Health monitoring data generated via wearable devices will support retailers in providing innovative personalised services to customers, says dunnhumby CIO Yael Cosset, provided retailers can navigate privacy challenges.

With a growing range of wearable devices available - from AppleWatch to smart wristbands such as Jawbone - the market is expected to swell significantly in coming years, with analysts IDC predicting that 112 million units will be shipped in 2018.

According to Cosset, whose company provides data analysis for Tesco’s ClubCard customer loyalty service, retailers will be able to tap into information recorded on wearable apps. This could include what people eat and how active they are, with retailers then tailoring their services towards customer needs at a much more granular level. This may mean integrating with third party apps and hardware, or developing their own systems in future.

“It is a massive opportunity, although it is probably going to take a while before we have enough critical mass on specific devices for the data to really be meaningful,” Cosset told ComputerworldUK at Oracle OpenWorld.

Despite the volumes of information that will be generated via wearable devices as adoption quickens, he does not believe that making sense of data will be the biggest challenge for companies.

“The interpretation of that data is probably not going to be that challenging. A Jawbone wristband, for example, will generate the same data from a structured perspective no matter who wears it,” he said.

“As long as you build the API to Jawbone you can use that data and interpret it.”

Cosset added: “Then you can start providing health and wellness related services back to the consumers who care about it, with recommendations on meals, or even package the meal for you and you just pick it up on the way home from the office.

“These are services that consumers are starting to ask for, and the data is extremely valuable in that context.”

Walgreens eyes customer wearables data

Cosset’s claim chime with recent comments made by Walgreens, with the US retail giant expecting that, as wearables devices proliferate, the development of more fitness and other related apps will provide it’s business with access to more customer data.

Speaking to ComputerworldUK recently, Joe Rago, senior mobile product manager at Walgreens, said: “Now that Apple and Google have programmes where they are collecting a bunch of different types of health activity data, there are going to be more and more apps that are built that are simply using what [data points] are in the phone already.”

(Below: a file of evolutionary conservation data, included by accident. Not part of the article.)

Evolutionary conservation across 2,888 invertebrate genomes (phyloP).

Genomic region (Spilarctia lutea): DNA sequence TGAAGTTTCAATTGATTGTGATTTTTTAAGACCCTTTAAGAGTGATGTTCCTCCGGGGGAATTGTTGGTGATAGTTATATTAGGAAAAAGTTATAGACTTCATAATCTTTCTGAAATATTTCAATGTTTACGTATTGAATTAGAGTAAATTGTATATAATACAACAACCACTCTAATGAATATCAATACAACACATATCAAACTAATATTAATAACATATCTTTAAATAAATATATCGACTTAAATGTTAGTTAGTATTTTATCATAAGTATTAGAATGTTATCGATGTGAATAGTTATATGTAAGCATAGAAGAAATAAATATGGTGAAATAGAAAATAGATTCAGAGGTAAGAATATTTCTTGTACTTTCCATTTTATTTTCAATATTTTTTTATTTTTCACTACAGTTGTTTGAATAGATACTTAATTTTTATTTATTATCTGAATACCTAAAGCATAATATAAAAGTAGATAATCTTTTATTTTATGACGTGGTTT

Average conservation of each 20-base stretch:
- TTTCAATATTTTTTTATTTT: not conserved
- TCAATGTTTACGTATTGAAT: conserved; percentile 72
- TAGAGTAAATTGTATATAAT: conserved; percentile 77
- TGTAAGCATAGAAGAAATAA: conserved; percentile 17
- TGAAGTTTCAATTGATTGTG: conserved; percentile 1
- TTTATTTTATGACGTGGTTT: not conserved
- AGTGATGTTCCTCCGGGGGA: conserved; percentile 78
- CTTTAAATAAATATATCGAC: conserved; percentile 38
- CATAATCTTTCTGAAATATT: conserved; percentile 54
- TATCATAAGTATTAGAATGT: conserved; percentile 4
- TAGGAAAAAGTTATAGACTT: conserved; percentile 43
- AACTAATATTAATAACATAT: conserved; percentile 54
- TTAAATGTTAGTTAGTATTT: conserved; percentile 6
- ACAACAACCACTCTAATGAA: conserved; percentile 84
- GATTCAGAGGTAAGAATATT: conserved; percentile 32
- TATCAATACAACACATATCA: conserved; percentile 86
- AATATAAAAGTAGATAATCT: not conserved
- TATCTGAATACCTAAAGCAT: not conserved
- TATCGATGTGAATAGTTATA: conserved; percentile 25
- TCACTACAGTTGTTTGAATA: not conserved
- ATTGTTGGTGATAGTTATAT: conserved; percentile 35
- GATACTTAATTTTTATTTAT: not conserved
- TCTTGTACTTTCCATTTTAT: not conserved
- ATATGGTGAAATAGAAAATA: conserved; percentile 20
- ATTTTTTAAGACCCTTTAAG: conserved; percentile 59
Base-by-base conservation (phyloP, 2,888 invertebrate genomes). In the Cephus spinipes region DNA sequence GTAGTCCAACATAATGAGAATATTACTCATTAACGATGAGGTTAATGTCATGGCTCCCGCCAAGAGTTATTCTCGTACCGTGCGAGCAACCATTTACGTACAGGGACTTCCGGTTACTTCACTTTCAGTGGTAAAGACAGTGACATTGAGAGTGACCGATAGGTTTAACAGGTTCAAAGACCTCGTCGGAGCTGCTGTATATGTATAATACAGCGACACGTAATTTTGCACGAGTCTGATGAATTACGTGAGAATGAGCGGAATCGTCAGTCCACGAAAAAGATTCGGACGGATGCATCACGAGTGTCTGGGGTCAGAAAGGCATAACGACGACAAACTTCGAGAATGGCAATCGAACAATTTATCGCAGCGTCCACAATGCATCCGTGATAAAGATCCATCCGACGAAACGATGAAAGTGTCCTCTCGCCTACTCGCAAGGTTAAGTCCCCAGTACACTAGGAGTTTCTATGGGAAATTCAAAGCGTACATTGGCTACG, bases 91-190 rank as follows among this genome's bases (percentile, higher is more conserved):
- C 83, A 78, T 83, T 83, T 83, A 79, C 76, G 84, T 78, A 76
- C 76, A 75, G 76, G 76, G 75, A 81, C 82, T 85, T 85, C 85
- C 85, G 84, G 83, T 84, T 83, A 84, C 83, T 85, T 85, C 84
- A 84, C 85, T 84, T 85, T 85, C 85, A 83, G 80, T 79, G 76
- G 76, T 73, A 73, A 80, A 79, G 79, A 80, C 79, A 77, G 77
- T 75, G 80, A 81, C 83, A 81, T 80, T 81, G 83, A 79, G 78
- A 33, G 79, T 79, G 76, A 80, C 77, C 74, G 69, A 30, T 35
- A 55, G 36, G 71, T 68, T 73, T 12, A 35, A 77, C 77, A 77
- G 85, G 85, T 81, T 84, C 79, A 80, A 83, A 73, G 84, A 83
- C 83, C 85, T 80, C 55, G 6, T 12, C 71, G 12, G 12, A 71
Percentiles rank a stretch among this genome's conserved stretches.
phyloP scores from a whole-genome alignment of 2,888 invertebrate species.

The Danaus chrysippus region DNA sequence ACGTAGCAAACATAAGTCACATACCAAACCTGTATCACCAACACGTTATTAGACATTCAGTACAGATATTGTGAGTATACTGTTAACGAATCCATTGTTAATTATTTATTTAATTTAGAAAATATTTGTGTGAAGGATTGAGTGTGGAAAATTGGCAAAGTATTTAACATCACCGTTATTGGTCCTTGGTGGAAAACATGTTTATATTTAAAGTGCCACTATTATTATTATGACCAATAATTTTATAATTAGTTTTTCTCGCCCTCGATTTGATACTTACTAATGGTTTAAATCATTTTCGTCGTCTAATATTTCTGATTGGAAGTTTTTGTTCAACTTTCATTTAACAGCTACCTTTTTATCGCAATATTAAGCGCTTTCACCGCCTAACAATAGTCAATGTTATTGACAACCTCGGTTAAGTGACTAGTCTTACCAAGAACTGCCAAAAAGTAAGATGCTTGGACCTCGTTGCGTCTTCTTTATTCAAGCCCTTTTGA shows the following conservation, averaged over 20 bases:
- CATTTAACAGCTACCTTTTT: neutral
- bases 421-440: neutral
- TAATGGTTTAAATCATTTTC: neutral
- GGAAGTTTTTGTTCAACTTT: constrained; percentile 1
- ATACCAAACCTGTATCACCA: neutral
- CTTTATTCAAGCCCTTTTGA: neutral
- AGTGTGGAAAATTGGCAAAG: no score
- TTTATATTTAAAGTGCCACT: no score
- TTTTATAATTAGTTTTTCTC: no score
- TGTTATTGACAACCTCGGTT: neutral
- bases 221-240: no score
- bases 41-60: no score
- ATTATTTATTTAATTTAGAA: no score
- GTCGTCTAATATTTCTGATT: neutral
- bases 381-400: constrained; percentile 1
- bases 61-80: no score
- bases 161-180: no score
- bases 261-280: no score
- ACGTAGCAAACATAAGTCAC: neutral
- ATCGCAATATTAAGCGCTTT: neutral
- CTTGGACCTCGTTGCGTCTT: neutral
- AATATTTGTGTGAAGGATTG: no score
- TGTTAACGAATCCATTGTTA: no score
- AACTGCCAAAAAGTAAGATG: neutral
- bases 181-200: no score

He added: “I definitely think there is going to be a huge boost in apps within that market - which will only mean good things for our API programme. It is going to create a larger pool of developers that we can work with.”

Next section: Giving up your data - a fair exchange?

Giving up your data - a fair exchange?

A major challenge for retailer firms will be convincing customer to offer their data up to consumers, with many concerned over privacy, said Cosset.

With government data legislation to protect consumers likely to differ from country to country, as well as what is culturally acceptable in terms of access to data, large multinational retailers will have to take these rules and attitudes into account when launching services.

However, Cosset said that firms can take a number of steps to overcome such potential barriers. Most importantly this means providing clear information in any terms and conditions contracts as to how customer data will be used.

“Our philosophy is that as long as you are absolutely transparent with your consumers about the data you are capturing, what you do with the data and what value the consumer ultimately gets from that relationship, then I think you will be in the clear,” he said.

“This means articulating [data use terms] more than once in very large capital letters, as opposed to at the bottom of a 150 page document.”

But to really encourage customers to part with their data, retailers must offer customers something in return - such as more targeted services. If this is done correctly, consumers may become more willing to open their data up to companies.

“A trend in the next couple of years is going to be that, if I feel very comfortable with the relationship around my data, and I feel ‘rewarded’ fairly for that exchange, then I may actually bring you more data that you don’t currently have access to,” he said.

“If I care about my health, and I am using a JawBone wristband and you have my transaction history about what I buy and eat, I may say you have been very good at giving me health advice or diet recommendations. This could mean I am going to give you access to more of my digital data, whether I am creating data on Facebook, Twitter or wherever, and provide recommendations based on that.

“As long as the consumer agrees that they are getting fair value in return then I think organisations will not face too many problems.”

Picture: Flickr user mjtmall